In Yemen, land and water disputes are closely connected. In a country with scarce water resources and inequitable water distribution, control over land is essential for accessing water. This is because in most areas the two main water resources are surface water flows and groundwater aquifers, especially given low levels of rainfall in the country.6 In light of this, access to water is often determined by land ownership, where upstream users have priority to use surface water flows, and where the digging of wells happens predominately on private land.7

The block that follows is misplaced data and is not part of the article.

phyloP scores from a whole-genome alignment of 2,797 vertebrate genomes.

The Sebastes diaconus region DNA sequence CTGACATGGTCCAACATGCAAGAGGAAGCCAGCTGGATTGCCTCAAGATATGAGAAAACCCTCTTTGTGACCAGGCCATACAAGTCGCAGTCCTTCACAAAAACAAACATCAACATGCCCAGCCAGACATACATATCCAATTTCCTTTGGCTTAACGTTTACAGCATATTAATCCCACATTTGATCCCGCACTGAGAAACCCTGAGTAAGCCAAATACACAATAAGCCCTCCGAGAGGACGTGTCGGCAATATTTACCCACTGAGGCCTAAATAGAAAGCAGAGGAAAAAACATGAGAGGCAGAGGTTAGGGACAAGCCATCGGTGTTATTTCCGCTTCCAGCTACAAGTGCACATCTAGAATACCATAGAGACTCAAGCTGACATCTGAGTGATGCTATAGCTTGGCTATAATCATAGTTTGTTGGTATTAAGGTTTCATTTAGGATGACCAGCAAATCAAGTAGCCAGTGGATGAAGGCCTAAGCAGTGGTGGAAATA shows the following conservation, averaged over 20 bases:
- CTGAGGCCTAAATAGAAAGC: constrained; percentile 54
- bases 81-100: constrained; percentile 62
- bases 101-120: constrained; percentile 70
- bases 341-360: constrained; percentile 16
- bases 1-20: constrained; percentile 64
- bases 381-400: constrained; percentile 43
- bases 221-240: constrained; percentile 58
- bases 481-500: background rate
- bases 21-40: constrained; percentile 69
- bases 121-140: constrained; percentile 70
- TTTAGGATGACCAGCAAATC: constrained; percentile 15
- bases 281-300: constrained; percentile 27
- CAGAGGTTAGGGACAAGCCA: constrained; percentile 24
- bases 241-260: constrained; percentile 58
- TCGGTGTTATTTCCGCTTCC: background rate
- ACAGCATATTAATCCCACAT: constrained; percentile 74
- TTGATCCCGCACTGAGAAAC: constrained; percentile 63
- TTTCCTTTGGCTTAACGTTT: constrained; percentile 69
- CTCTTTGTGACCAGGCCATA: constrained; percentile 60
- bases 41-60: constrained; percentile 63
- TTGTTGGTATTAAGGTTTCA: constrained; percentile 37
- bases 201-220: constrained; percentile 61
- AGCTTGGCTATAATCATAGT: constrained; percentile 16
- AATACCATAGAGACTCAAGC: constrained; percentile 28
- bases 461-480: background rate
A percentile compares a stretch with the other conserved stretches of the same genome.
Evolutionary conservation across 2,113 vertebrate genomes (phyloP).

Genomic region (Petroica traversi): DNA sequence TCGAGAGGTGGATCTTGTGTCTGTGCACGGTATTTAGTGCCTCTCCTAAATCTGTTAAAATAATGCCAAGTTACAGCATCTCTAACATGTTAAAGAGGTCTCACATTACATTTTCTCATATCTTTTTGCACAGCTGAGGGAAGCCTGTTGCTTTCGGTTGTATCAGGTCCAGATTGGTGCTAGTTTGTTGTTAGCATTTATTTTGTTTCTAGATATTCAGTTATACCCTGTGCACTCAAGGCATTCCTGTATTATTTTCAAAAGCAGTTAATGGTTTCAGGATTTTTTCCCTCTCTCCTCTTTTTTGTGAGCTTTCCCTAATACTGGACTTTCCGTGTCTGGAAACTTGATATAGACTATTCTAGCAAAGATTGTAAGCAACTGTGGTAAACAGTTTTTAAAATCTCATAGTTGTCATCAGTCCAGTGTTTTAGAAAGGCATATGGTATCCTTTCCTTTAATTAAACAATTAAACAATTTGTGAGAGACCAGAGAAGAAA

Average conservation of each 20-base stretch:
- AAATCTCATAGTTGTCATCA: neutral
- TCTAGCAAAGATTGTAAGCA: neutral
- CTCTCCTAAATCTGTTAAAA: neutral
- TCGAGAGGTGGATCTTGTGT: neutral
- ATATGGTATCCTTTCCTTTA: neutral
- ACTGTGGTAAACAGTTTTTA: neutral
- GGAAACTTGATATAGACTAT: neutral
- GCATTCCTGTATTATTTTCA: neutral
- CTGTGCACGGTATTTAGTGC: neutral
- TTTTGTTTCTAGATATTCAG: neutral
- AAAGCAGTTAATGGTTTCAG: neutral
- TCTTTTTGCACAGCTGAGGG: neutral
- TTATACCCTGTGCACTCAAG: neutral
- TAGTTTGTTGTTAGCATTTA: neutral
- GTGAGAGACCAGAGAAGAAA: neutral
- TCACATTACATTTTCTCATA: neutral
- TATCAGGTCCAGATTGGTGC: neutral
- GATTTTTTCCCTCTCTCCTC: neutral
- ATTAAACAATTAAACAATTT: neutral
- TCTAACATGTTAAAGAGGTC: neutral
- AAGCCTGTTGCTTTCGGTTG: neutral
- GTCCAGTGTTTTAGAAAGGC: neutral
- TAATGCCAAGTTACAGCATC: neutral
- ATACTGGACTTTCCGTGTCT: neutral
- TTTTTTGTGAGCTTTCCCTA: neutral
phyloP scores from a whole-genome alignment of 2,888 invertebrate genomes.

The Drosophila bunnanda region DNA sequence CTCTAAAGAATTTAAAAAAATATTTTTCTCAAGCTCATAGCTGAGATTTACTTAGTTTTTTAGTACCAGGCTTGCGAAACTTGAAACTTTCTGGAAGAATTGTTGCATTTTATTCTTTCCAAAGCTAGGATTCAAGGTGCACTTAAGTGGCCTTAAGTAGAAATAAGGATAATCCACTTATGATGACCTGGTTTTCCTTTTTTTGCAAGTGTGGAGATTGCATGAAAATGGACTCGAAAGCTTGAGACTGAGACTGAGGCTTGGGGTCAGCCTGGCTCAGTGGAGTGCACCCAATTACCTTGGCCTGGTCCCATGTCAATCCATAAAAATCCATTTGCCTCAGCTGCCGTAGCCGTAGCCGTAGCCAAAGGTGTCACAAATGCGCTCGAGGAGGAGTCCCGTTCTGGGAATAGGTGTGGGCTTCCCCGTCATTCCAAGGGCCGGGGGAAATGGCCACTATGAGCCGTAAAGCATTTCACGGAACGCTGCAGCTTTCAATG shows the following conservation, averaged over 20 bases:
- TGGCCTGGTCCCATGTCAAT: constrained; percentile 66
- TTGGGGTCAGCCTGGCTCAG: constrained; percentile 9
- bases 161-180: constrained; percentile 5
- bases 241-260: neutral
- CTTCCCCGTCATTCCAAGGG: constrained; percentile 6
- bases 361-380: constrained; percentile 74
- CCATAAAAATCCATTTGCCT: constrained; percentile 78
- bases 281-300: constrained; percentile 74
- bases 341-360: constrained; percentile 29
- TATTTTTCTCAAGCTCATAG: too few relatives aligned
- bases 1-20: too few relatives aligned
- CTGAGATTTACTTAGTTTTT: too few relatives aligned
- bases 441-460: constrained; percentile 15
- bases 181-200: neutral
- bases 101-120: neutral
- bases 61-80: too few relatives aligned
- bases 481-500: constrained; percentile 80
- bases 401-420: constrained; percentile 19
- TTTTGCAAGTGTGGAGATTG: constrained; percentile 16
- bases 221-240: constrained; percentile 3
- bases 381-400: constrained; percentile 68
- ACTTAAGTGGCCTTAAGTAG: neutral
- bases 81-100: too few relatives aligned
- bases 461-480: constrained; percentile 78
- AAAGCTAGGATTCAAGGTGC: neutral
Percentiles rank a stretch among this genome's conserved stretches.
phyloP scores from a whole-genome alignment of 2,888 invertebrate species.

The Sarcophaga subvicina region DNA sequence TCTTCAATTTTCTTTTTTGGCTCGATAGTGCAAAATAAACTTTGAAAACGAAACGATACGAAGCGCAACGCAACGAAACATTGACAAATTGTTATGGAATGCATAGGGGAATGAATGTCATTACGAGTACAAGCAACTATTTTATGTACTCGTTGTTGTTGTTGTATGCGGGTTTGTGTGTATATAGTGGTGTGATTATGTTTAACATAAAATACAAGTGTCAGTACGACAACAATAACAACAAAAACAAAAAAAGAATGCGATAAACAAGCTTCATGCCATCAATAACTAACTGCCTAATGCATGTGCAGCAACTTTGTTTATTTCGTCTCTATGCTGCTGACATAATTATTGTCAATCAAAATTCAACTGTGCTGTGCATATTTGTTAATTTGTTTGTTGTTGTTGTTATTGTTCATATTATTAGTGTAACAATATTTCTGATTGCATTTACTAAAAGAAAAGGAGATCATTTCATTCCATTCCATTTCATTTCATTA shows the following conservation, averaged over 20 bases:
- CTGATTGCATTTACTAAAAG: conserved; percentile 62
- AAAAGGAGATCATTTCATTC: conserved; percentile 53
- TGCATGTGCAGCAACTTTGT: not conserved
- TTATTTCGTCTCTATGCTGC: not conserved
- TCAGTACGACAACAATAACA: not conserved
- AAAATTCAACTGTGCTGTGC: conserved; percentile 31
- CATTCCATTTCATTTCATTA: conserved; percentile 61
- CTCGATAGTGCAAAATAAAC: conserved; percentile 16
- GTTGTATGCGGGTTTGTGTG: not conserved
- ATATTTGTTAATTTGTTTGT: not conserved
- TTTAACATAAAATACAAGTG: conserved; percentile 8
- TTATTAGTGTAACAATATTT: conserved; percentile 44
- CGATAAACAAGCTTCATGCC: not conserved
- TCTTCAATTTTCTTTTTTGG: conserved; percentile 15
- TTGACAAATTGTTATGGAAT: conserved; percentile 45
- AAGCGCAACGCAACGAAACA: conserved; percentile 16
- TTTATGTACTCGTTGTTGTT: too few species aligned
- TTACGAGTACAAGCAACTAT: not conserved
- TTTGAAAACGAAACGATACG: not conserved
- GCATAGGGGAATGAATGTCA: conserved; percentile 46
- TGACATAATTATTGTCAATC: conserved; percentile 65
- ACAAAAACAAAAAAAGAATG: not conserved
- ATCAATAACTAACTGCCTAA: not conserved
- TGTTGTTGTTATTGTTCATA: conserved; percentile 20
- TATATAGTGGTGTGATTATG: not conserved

In the absence of effective government regulation and stringent enforcement of laws, the potential for conflict over water and land will continue to rise in Yemen, with communities competing to secure access to livelihood-driving infrastructure. In one case mentioned by research respondents, the fight over access to water between the two villages of Quradah and Al-Marzooh in Taiz lasted for 13 years. The perceived unfairness in the distribution of water from a shared water tank, ignited by a government intervention that neglected to consult all relevant stakeholders, was at the heart of this conflict, which the government failed to resolve over the years.8 To quell the fuse of war, President Abdu Rabu Mansour Hadi’s government in 2013 had to deploy around 60 military vehicles, which according to observers could control an entire city.9 The potential for larger scale conflict will only increase as climate change-induced droughts and rising temperatures push more people to compete over sparse natural resources, especially given the already high levels of social and political tensions in the country.